United States District Court, N.D. Illinois, Eastern Division
January 7, 2005.
JOYCE HARDEN, for SHARKIE HARDEN Plaintiff,
JO ANNE B. BARNHART, Commissioner of Social Security, Defendant.
The opinion of the court was delivered by: MORTON DENLOW, Magistrate Judge
MEMORANDUM OPINION AND ORDER
Plaintiff Joyce Harden ("Claimant"), on behalf of her child
Sharkie Harden ("Sharkie"), challenges the decision of Defendant
Jo Anne B. Barnhart, Commissioner of Social Security
("Commissioner"), claiming that her denial of Supplemental
Security Income ("SSI") should be reversed or remanded because
the decision contains errors of law and is not supported by
substantial evidence. This case comes before this Court on the
parties' cross-motions for summary judgment. For the reasons that
follow, this Court affirms the Commissioner's decision, grants
the Commissioner's motion for summary judgment and denies the
Claimant's motion for summary judgment. I. BACKGROUND FACTS
A. PROCEDURAL HISTORY
Claimant filed an application for SSI on November 16, 1993. R.
17, 72. The Claimant was found to be disabled and eligible for
benefits as of November 19, 1993. Id. Pursuant to P.L. 104-193,
effective August 22, 1999, Claimant's disability was found to
have ceased. R. 17, 76. In March 2000, the state agency affirmed
the cessation of the Claimant's benefits, and the Claimant
requested a hearing before an administrative law judge ("ALJ").
R. 76. On July 20, 2001, a hearing was held before ALJ Edward R.
Gustafson, at which Claimant was represented by counsel. R.
25-71. Claimant and medical expert, Dr. Howard Lee, M.D.,
testified at the hearing. Id. On February 14, 2002, the ALJ
issued a final decision finding Sharkie not disabled. R. 14-21.
Claimant's request for review was denied by the Appeals Council.
R. 5-8. Claimant filed a timely complaint with this Court for
review of the ALJ's decision pursuant to 42 U.S.C. § 405(g). The
parties have consented to this Court's jurisdiction to decide
this case pursuant to 28 U.S.C. § 636(c)(1).
B. HEARING TESTIMONY JULY 20, 2001
1. Claimant's Testimony
Sharkie was 15 years old and in ninth grade at the time of the
hearing. R. 28-29. Sharkie lives at home with Claimant and three
other siblings. R. 34. Sharkie has few friends and spends most of
her time at home. R. 46.
Sharkie has struggled with her grades and her ability to learn
throughout grammar school and into middle school. R. 31. She has problems with
teachers and receives extra tutoring. R. 30. Sharkie is a special
education student who receives extra academic help in reading and
in mathematics. R. 31. At the time of the hearing, Sharkie was
operating three years behind grade level. R. 31-32. Despite her
troubles, including both academic as well as emotional problems,
Sharkie straightened out a bit in eighth grade. R. 36. Sharkie
graduated eighth grade and entered high school in the fall of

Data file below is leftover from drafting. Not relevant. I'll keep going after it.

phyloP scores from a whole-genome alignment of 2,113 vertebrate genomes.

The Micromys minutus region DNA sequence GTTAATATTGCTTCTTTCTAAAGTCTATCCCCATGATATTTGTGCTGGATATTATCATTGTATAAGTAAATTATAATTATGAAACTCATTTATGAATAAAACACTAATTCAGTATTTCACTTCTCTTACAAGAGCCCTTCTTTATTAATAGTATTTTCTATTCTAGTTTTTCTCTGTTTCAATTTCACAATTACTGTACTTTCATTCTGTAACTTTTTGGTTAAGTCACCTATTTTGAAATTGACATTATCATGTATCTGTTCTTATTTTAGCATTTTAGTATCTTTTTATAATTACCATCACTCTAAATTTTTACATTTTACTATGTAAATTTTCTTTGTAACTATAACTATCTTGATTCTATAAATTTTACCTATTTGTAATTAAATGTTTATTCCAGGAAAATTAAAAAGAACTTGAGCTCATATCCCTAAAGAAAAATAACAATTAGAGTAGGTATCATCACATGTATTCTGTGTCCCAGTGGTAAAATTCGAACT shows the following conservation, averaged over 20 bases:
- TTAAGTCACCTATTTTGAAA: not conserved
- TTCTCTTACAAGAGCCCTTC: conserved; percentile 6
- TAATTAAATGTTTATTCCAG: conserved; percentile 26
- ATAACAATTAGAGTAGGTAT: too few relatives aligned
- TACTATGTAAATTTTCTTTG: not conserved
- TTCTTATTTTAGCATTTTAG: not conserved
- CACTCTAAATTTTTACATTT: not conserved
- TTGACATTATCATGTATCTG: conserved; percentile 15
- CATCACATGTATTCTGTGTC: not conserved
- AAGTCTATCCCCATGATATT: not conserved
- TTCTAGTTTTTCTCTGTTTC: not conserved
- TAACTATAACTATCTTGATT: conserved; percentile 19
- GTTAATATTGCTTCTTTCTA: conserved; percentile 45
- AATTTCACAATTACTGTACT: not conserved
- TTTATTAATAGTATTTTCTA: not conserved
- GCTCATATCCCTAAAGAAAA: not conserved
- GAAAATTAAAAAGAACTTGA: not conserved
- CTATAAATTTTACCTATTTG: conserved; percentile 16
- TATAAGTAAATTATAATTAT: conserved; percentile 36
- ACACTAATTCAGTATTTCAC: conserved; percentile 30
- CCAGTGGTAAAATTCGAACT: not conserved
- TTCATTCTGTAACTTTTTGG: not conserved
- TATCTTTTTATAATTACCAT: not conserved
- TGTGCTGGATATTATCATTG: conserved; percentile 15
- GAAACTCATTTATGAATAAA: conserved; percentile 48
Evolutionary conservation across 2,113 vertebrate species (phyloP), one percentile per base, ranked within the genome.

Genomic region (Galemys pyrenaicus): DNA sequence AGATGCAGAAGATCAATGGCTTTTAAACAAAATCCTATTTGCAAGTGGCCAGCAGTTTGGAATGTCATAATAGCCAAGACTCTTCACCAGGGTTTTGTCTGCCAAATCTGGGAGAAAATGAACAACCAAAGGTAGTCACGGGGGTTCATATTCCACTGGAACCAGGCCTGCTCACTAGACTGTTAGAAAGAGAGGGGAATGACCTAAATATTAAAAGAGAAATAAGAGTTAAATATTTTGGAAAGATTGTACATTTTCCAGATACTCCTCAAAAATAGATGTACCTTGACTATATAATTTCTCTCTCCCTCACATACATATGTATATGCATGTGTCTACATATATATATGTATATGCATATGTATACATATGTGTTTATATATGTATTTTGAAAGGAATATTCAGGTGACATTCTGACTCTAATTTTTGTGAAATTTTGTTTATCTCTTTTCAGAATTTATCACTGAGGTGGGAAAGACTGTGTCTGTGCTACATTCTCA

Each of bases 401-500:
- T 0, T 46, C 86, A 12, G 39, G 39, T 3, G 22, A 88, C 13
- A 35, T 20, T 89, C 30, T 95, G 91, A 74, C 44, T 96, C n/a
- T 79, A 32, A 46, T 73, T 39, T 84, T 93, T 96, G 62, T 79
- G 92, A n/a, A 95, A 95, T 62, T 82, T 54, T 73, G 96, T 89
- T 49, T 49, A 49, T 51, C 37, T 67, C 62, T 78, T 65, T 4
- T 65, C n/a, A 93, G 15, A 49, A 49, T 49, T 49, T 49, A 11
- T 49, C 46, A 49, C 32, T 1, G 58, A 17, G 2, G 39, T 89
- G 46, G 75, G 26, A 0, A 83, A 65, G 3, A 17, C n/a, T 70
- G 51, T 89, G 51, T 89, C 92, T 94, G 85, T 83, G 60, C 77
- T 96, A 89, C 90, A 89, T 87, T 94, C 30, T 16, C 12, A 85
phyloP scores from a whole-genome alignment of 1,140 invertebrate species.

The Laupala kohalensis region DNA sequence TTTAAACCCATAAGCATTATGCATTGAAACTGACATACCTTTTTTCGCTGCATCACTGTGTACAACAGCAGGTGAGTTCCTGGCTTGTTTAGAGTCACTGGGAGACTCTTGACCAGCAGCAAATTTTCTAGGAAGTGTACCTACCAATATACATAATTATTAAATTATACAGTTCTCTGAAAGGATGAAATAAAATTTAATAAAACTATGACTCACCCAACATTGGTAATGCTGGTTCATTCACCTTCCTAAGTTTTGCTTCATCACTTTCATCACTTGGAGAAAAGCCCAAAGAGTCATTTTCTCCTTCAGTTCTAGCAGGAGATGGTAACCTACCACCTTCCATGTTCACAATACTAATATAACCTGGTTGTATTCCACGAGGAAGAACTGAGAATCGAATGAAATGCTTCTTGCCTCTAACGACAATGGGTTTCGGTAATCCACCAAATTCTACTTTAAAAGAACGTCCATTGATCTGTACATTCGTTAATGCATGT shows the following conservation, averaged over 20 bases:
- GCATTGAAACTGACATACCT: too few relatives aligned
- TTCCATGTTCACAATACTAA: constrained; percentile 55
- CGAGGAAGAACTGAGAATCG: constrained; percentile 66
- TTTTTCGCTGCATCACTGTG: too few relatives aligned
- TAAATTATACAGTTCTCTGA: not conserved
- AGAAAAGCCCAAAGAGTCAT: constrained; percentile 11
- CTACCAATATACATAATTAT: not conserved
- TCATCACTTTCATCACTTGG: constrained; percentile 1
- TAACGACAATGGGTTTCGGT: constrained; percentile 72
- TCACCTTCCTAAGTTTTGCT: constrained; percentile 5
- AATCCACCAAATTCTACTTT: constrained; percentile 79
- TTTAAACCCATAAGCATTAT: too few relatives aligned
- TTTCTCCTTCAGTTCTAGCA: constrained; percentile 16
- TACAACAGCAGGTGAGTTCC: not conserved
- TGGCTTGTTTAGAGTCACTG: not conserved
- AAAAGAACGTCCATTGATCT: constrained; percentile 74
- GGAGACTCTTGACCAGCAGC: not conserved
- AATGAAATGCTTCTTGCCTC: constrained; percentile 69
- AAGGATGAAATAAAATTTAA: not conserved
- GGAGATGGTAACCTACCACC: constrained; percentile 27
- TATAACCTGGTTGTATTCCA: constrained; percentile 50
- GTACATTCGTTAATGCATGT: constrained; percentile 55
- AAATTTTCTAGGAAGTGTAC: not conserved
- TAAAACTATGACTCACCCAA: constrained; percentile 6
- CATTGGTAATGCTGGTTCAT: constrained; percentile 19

2000. R. 39.
Sharkie failed her first year of high school and she was
enrolled in summer school at the time of the hearing. R. 39. In
her first year of high school, the school created a new
Individualized Education Plan ("IEP") increasing her minutes in
special education with the hopes of improving her performance. R.
Due to her problems in her first year of high school, Sharkie
received additional help at both the Chicago Department of Public
Health and at Mercy Hospital. R. 44. At the Chicago Department of
Mental Health, Sharkie underwent counseling from June 2000
through January 2001. R. 134-150. In June 2001, Sharkie underwent
a mental health assessment at Mercy Hospital. R. 193. In August
2001, Sharkie underwent a psychiatric evaluation at Mercy
Hospital. R. 199.
2. Howard Lee, M.D. Medical Expert
At the February 14, 2001 hearing, Dr. Howard Lee examined the
Claimant regarding Sharkie's learning disabilities. Dr. Lee
questioned Claimant in several areas, and according to the ALJ,
the Claimant seemed to take Dr. Lee's questioning as "accusatory
of her conduct as a mother." R. 19. Therefore, the ALJ stopped the hearing prior
to completion because the Claimant became too emotional. R.
69-70. Because the examination by Dr. Lee was incomplete, the ALJ
sent Sharkie out for a psychological exam. R. 69-70.
C. SCHOOL AND MEDICAL EVIDENCE
1. Cynthia Turner School Psychologist
On April 6, 1994, when Sharkie was in second grade and enrolled
in regular education classes, school psychologist Cynthia Turner
performed a psychological evaluation. R. 226. Turner noted that
Sharkie had "slow average cognitive development" with adequate
math skills, but reading skills below grade placement. R. 227.
Turner also noted emotional immaturity and insecurity. Id.
On June 14, 1994, Claimant and Sharkie attended a
multidisciplinary conference for the Chicago Public School's
Department of Special Education. R. 108. It was determined that